Anglo-Irish legal debate over care of 10-year-old boy
A 10-year-old boy born with foetal alcohol syndrome has found himself at the centre of an Anglo-Irish legal debate after his adoptive parents said they were struggling to cope.
The youngster was born in England and adopted at the age of two after being taken into care by social services staff working for the Borough of Poole, a senior family court judge has heard.
Shortly afterwards his adoptive parents moved to a new home near Dublin, and the youngster lived in Ireland for more than seven years.
Earlier this year the couple returned to England and "presented" him to social services staff in Poole.
The couple said they were finding it hard to manage the youngster's behaviour and he said he needed help.
They feared he would "bounce around" the foster system if taken into care in Dublin, and said his needs would be best met in the UK.
Details of the case emerged in a ruling by Mr Justice Baker following a family court hearing in Bournemouth.
The judge said he was asked to decide whether an English or Irish family court judge should oversee the case. He concluded that the boy was habitually resident in Ireland and said an Irish judge should take the reins.
Mr Justice Baker, based in the Family Division of the High Court in London, said no-one involved could be identified.
"His birth mother used alcohol and heroin during her pregnancy and he was born with foetal alcohol syndrome," said Mr Justice Baker in his ruling.
"Unfortunately, (his adoption) placement ... has been beset with serious difficulties. In particular, his parents have struggled to manage his behaviour."
The judge added: "It is clear from the documents included in the court papers that (he) has demonstrated particularly challenging behaviour.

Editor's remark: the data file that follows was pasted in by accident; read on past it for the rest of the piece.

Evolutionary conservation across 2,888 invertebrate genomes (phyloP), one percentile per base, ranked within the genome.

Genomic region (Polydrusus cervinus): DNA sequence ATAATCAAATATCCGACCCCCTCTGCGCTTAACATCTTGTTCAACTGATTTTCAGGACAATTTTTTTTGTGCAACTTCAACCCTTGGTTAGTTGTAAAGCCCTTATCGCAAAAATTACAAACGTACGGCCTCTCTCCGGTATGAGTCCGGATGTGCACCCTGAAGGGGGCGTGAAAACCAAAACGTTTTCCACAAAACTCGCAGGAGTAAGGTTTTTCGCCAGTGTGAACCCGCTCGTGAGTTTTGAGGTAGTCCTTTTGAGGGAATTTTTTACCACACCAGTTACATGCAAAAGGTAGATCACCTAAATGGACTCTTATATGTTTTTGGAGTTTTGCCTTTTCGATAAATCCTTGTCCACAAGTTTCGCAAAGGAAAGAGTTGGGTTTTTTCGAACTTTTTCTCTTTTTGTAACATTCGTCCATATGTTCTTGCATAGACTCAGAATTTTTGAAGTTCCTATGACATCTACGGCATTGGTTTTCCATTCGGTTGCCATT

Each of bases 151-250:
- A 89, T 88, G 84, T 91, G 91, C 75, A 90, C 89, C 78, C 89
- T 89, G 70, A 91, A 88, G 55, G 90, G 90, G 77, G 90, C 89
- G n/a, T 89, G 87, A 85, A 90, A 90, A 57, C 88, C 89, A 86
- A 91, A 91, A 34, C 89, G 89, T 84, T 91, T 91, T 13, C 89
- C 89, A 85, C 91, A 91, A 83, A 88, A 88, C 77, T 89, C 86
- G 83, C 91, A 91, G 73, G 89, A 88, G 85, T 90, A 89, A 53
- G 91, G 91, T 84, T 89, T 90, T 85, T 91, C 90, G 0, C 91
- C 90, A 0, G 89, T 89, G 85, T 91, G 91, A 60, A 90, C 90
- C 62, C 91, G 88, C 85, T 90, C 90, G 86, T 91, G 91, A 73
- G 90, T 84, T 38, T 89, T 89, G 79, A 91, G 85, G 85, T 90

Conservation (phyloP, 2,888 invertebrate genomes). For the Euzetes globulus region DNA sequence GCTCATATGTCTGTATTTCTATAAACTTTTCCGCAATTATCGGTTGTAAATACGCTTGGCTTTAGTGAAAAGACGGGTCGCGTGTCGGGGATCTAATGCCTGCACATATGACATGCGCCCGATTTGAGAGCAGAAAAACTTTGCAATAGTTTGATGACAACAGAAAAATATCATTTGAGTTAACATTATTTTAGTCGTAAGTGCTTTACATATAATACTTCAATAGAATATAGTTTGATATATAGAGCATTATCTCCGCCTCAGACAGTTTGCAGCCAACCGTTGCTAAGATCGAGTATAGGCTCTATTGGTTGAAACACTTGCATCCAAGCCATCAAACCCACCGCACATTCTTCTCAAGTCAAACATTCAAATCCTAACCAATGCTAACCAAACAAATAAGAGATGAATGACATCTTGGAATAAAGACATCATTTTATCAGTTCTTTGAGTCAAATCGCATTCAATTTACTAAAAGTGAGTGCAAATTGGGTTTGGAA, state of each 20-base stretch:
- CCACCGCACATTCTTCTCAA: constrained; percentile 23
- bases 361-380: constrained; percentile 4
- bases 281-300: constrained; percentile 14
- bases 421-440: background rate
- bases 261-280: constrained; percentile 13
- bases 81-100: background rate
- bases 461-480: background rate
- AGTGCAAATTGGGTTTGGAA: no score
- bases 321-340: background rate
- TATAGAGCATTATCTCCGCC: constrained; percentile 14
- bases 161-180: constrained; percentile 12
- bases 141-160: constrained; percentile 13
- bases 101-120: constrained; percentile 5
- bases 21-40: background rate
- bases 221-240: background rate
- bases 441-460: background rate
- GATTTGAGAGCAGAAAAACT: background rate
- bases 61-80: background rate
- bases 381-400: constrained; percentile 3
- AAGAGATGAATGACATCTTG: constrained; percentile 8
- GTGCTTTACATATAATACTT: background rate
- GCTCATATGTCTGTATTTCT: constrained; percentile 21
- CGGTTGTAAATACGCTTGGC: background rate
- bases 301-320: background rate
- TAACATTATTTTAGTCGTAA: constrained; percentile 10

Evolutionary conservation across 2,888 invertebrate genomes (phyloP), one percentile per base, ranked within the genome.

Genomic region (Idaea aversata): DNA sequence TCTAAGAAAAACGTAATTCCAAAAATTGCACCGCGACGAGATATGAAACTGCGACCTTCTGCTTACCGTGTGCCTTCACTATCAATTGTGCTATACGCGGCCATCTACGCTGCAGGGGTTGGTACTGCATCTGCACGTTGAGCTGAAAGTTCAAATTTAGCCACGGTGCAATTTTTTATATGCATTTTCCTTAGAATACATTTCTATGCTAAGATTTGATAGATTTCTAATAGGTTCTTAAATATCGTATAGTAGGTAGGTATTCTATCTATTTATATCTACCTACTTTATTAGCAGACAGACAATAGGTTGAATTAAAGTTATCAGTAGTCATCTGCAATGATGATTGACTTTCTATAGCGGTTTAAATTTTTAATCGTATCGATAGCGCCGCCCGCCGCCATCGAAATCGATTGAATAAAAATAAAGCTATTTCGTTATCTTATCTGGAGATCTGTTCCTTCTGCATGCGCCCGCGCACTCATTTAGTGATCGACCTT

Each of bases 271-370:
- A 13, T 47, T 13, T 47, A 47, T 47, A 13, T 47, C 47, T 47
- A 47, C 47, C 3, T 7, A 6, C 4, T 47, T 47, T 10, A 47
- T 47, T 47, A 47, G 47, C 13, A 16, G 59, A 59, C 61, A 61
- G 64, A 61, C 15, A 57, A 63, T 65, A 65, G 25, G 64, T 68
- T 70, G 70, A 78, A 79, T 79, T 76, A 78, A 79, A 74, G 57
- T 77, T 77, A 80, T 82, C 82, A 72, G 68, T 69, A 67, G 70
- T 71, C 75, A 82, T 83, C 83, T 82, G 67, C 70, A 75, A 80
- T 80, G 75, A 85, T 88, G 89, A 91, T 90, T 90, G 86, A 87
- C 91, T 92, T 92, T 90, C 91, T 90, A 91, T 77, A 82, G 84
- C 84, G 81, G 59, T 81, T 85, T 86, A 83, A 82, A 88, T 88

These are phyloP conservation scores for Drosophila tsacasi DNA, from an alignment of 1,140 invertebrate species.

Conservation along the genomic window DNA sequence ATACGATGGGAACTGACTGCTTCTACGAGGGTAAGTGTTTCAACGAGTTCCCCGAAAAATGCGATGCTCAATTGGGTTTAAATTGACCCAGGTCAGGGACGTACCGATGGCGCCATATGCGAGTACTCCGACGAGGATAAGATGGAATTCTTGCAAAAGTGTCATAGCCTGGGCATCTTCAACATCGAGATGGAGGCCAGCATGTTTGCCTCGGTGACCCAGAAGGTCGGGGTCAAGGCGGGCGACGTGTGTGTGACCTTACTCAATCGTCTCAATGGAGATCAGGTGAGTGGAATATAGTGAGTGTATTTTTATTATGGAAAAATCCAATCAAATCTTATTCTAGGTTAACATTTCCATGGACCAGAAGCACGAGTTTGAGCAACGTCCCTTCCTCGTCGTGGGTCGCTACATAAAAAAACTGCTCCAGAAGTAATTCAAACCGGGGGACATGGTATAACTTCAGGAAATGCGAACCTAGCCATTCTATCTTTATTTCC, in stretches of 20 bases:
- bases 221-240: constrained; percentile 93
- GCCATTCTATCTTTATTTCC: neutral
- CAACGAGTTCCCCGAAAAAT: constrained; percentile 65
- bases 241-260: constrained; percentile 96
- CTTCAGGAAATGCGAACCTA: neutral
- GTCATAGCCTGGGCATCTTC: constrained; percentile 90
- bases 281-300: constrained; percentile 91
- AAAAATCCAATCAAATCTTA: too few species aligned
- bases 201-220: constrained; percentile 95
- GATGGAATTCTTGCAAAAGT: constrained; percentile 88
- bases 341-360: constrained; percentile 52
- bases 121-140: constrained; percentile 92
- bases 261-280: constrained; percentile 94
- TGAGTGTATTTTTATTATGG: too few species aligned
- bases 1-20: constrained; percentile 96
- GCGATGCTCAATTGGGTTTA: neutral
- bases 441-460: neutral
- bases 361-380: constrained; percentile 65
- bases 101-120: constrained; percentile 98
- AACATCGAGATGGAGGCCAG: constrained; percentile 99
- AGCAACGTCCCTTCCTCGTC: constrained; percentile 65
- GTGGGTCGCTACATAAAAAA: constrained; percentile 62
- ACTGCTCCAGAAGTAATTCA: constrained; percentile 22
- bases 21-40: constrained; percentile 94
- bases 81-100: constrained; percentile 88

"Over the last eight years, he has had a variety of therapeutic help and assistance from a number of professional agencies, including occupational therapy, psychological assessment, play therapy and psychotherapy.
"He has been diagnosed as suffering from attention deficit hyperactivity disorder, mood dysregulation disorder, alcohol-related neurodevelopmental disorder, a sensory processing disorder and a reactive attachment disorder."
Mr Justice Baker said boy's adoptive parents travelled to Poole early this year and "presented him to the social services department".
"The Poole social worker described how (his adoptive mother) reported that she and her husband had made the decision not to relinquish care of (the boy) to Dublin children's services because, in their view, 'he would bounce around the foster care system and end up medicated in a residential unit and his life chances would be very poor'," said Mr Justice Baker.
"The social worker reported that (adoptive parents) were of the view that (his) needs would be best met in the UK where (he) would be able to access the therapeutic support he requires.
"(His adoptive mother) reported that they were aware of the potentially traumatic impact on (him) but felt they had no other option as their family was at breaking point."
The couple want the boy "rehabilitated" to their care in the future when he has received the "therapeutic intervention" he needs and can "function within the family", said the judge.
Mr Justice Baker said the boy has been placed in a residential unit in England pending the outcome of litigation.
The judge said he had analysed legal argument about jurisdiction before concluding the boy was an Irish resident and his case should be analysed in an Irish court.
He said he had heard from barristers Leslie Samuels QC and Sarah O'Hara, for Poole council; Sarah Morgan QC, Deirdre Fottrell QC and Louise MacLynn, for the adoptive parents; and Omar Malik, who represented the boy.